She told her own superiors that she really, really wanted me on her team, and that she would reshuffle the reporting assignments, allowing me to cover an entirely different industry and focus on entirely different topics. Her managers reiterated their “no way”.

When she told me this, I was stunned and speechless. I had never before been rejected for a job because of the company I keep or the man I am married to.

For those who don’t know Zurich well, it is a small town chock full of financial service companies. It would indeed be strange, I countered, if I did not have close friends (or relatives) in the industry which employs the most people and generates the most tax revenue and economic value in all of Switzerland.

And the fact that the top editors at a high-quality international news organization would not even consider a change of reporting beats to accommodate a very qualified candidate indicates to me that they are more concerned with doctrine and ideology than finding the best people for a particular position. To me, this reeks of discrimination and middle management that has been intimidated into spinelessness by some corporate policy that is not worth the paper it’s printed on. How ironic.

So after this unusual, unbelievable and stinging rejection, I continue my search to be relevant. My search to find a place that will value my skills and experience, long for my writing and appreciate my personality. A place that will not judge me by who I fell in love with and married.

Can’t wait to find out if that place exists out there.





Requiem for Pascale

18 07 2011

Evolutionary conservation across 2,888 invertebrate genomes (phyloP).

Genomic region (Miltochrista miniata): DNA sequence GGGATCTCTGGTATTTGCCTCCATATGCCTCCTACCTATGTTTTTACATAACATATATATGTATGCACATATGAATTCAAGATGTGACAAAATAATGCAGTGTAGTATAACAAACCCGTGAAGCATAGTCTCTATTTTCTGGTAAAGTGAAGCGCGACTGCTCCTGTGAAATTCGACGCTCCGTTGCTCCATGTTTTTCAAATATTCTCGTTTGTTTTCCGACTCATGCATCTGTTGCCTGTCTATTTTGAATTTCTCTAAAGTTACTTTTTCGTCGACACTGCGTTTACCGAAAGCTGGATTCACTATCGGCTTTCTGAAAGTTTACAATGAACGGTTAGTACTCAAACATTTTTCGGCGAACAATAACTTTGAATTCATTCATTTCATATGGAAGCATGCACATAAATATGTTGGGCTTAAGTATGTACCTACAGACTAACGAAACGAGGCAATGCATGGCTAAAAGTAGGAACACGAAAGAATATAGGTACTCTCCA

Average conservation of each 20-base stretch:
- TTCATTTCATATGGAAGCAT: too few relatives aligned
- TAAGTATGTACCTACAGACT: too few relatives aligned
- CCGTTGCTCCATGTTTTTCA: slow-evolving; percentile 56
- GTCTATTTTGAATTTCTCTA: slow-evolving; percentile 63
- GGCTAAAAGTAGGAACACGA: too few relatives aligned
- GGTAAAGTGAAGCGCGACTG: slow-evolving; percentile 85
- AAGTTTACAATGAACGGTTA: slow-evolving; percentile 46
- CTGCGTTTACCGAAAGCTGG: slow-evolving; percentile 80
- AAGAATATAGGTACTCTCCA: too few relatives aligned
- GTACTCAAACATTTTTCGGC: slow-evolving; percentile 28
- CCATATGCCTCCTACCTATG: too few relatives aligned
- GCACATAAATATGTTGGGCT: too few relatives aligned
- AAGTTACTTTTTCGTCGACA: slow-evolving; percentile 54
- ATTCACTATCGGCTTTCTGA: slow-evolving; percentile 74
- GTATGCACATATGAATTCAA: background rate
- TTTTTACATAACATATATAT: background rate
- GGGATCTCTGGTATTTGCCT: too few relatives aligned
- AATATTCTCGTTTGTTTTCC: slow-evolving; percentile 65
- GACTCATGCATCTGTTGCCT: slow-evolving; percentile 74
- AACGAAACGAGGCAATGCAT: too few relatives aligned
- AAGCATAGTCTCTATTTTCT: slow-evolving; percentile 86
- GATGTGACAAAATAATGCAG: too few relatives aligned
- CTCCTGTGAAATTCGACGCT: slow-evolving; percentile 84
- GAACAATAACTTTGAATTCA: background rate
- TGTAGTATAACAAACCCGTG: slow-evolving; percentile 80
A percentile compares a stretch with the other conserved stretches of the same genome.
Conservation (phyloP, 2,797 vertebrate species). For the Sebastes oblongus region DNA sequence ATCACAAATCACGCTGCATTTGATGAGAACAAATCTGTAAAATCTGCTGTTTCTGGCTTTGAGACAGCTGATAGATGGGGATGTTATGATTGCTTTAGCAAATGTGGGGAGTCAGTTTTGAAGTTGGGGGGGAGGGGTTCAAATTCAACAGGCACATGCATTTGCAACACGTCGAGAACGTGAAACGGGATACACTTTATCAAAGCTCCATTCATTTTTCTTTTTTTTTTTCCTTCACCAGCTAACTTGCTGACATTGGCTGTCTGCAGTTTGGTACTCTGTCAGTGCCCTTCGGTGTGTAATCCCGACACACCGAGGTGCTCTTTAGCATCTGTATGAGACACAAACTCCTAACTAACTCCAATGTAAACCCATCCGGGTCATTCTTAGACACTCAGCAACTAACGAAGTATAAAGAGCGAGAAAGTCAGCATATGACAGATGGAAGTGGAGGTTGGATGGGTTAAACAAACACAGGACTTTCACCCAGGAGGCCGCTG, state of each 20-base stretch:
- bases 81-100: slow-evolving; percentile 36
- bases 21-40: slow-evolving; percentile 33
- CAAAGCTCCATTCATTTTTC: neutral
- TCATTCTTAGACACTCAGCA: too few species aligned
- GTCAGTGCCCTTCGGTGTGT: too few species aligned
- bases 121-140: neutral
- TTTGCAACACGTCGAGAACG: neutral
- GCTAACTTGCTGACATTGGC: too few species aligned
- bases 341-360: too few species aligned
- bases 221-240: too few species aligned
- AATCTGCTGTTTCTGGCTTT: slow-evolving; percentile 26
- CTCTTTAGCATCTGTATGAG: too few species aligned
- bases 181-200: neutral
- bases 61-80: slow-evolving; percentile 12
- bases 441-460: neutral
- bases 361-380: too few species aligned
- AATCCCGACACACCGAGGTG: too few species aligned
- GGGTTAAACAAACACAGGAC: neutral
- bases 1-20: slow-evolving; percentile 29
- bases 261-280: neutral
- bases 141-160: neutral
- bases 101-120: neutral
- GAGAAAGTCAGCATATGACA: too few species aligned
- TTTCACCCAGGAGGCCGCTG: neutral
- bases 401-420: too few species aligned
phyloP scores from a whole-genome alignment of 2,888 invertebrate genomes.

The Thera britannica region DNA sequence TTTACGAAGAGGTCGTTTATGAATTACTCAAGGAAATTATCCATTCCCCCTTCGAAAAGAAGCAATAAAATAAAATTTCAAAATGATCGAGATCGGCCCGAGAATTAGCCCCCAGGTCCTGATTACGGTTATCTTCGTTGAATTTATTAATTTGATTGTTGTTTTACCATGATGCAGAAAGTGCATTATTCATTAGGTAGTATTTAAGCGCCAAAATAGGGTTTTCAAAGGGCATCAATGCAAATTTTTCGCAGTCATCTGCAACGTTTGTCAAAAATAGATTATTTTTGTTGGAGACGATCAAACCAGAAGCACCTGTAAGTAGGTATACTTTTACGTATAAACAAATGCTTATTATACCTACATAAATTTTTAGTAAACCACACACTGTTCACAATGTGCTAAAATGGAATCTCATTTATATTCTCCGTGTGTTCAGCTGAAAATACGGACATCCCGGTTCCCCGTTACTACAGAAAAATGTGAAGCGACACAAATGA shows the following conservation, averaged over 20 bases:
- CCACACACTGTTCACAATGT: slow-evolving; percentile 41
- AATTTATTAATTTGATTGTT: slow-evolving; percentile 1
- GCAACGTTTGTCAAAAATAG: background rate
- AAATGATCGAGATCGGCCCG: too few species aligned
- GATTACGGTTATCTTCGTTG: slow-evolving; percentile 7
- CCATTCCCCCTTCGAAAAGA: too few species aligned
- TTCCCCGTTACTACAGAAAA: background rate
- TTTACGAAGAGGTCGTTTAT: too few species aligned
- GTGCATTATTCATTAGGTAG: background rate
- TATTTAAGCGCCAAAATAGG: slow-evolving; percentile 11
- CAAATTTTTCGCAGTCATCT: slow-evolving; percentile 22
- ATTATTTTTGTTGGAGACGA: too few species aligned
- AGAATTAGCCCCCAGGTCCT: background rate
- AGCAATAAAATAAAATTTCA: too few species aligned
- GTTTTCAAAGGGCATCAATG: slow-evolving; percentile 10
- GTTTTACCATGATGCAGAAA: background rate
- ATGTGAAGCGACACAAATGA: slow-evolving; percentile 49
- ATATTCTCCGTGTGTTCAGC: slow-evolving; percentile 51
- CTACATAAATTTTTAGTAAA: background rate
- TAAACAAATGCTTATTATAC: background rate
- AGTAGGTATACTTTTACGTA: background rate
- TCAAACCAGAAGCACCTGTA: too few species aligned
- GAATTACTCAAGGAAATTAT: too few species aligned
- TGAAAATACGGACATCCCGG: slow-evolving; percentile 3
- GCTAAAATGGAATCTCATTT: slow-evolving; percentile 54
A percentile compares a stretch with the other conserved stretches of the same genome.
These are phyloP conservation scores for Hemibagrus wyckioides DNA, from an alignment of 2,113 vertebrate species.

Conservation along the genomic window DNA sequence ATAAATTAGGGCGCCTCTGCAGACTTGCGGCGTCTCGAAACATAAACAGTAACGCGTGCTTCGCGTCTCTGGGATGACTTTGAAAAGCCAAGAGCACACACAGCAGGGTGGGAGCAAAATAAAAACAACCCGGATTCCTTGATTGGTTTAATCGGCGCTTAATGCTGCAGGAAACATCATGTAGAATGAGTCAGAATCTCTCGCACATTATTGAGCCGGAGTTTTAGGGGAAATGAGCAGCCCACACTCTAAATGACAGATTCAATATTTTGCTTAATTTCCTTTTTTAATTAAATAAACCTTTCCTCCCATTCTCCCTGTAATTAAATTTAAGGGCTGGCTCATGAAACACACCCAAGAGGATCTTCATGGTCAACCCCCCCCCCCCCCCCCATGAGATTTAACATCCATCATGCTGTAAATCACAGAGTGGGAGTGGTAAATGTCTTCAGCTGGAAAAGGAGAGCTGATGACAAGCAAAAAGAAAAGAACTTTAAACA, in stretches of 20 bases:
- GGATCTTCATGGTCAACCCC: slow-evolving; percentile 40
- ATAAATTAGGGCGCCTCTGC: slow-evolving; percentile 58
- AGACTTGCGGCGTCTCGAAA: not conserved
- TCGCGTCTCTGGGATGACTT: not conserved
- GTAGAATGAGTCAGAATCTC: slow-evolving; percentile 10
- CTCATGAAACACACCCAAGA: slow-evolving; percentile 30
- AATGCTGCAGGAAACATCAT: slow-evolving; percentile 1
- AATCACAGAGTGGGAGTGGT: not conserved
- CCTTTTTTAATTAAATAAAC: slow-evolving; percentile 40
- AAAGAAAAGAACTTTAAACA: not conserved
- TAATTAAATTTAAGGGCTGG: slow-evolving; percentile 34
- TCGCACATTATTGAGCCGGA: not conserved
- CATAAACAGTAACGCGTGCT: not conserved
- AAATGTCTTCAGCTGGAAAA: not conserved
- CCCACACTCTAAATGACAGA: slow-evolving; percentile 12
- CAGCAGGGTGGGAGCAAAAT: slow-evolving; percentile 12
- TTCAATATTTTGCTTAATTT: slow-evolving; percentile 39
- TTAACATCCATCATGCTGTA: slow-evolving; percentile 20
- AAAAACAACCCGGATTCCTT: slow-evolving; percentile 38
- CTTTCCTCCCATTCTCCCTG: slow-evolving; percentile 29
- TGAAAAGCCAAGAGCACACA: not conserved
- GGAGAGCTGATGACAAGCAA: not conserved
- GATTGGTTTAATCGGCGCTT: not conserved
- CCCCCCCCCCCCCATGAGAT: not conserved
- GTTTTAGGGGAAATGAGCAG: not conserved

It was just another cold and rainy Sunday afternoon, one that passes for “summer” here in Zurich. I had gone out for a walk in the mud and some fresh air, and when I returned, the SMS message was waiting for me.

“Please call me,” from probably the last person on earth I expected to hear from on a Sunday. Something was up.

I called.

Gayle answered by saying my name: “Evelynn, Hi.”

“Hi, what’s going on?”

Silence.

“What happened?”

“Evelynn, I have to tell you…. I… something bad… ”

She couldn’t even say the words.

“What happened? Is it about Pascale? Did something happen to Pascale?” I had sent our mutual girlfriend several messages the days before and had received no response. That was not like her and I was starting to wonder.

“How do you know?”

“I DON’T know… Know WHAT? Tell me! What happened?”

“Evelynn… Pascale is… Pascale is dead.”

And then she told me about how she just found out that our friend went hiking alone in the southern Swiss canton of Ticino last Thursday, slipped, and fell off a mountain. How an emergency search & rescue helicopter later found her body among the rocks in a deep ravine.

She was 38 years old.

Full of life, with boundless energy, and ambitious plans. With a smile as wide as Montana.

Pascale was my nordic walking buddy. She lived in the next town over and we would often meet to gossip and stride through the rolling meadows and woods that straddle the two municipalities. In summer we enjoyed brilliant sunshine, in the company of cows, and savored the smell of the flowers and grasses in bloom. In winter we would meet after sunset, the short days making for frigid and sometimes treacherous going on icy paths.

That was our favorite time to walk and talk: in the dark, making tracks after a fresh, quiet snowfall.

Pascale was the co-snow-bunny I featured right here in my blog a few months ago. On skis she was mostly fearless, but she never let me take her flying.

Pascale and Gayle were colleagues at a previous employer, and the three of us remained friends even after she and I quit our jobs there. We all are just a few years apart, similar in physique and character: tall, with long, straight, dark blond hair, athletic, extroverted, loud and very demanding of ourselves and others. We always wanted so much more out of our lives and careers than the men we had to work with were willing to concede.

We got together for regular ladies’ lunches and dinners at swanky restaurants across this outrageously expensive city to have a fantastic meal, philosophize about life and celebrate ourselves.